The vast majority of these cases are based on true events… The short story ‘Adopted Country’ was first published in magazine format in 2006: here is a very brief excerpt:
“...treat cynically with the impoverished to further their dark ends.”
On a clear day like today, I felt I could almost reach out and touch Africa. I stood alongside my brother, Juan, on the seashore of Tarifa, Spain’s southernmost tip. Juan was the Guardia Civil officer supervising the capture of yet another boatload of illegal immigrants.
Earlier, squinting out to sea as the Guardia Civil launch intercepted the over-laden longboat, Juan had said, “It isn’t surprising, Leon, is it? North Africa is only fourteen kilometres away from where we stand. They want an easier and better life here in Europe so they’ll risk everything in the attempt.”
“No, Juan, it isn’t surprising.”
Now, I watched with a heavy heart as medical teams and officials, flanked by Juan’s men, swooped on the women, men and children who clambered wearily from the beached vessel. The area was ring-fenced with police carrying machine guns.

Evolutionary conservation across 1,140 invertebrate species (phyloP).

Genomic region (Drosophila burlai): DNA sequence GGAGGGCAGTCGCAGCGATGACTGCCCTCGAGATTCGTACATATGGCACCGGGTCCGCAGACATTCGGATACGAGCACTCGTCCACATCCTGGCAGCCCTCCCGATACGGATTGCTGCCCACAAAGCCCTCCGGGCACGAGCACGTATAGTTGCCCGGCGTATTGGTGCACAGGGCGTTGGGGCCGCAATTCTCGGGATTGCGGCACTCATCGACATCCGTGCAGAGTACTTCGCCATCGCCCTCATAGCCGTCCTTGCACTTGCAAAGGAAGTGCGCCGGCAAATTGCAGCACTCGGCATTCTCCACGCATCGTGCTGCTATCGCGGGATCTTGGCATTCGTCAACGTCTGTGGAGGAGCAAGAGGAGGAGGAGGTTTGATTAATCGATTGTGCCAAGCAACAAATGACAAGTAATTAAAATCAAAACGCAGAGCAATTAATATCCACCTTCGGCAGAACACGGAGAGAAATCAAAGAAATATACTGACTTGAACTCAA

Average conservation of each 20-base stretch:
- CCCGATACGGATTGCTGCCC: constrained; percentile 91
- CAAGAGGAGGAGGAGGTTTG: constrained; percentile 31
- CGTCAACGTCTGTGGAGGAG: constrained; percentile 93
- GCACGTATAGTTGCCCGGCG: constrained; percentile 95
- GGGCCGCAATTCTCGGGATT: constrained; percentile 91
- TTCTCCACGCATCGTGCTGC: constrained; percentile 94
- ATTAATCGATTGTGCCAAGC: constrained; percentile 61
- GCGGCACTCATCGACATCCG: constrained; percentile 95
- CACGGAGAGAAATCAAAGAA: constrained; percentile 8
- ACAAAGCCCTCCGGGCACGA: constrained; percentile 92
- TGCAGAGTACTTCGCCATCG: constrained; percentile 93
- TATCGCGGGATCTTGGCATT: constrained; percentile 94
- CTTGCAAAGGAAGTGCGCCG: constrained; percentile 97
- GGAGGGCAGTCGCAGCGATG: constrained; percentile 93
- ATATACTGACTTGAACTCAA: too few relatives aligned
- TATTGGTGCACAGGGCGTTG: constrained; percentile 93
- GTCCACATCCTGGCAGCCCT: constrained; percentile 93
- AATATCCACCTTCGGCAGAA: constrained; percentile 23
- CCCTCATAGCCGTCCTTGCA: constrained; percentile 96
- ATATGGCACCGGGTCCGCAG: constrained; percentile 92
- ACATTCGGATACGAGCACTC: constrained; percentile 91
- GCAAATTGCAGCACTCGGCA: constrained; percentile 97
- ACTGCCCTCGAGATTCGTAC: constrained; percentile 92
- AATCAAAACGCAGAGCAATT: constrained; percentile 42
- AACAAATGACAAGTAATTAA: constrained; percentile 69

It was a motley collection of humanity: pregnant women with hypothermia, children whose ribcages were visible through the taut skin, and once-strong lithe men with exhausted faces and wary eyes. A short distance, but often a treacherous journey. Even though they were staring down the barrels of guns, these were the lucky ones. Countless people died making the crossing every year. Desperation does that.
Since my country’s agreement with Morocco and the erection of barbed wire along the common border, it is now virtually impossible to enter Spain through the Ceuta route. So thousands go further along the North African coast and pay their entire savings to board any old boat that will sail for Tarifa or some other beach along the southern coast of Spain. Thousands even attempt the seven hundred mile crossing to the Canary Islands, and many more perish in the attempt.
Sadly, over forty years of independence hasn’t made the African nations a better and safer place to live. All kinds of bloodletting conflict has left the land poorer and thrust millions on the asylum-seeking trail.
From time to time Guardia Civil reports echo the Cazador tales, and this is but one of them, from the Costa Blanca News of September 30, 2013:
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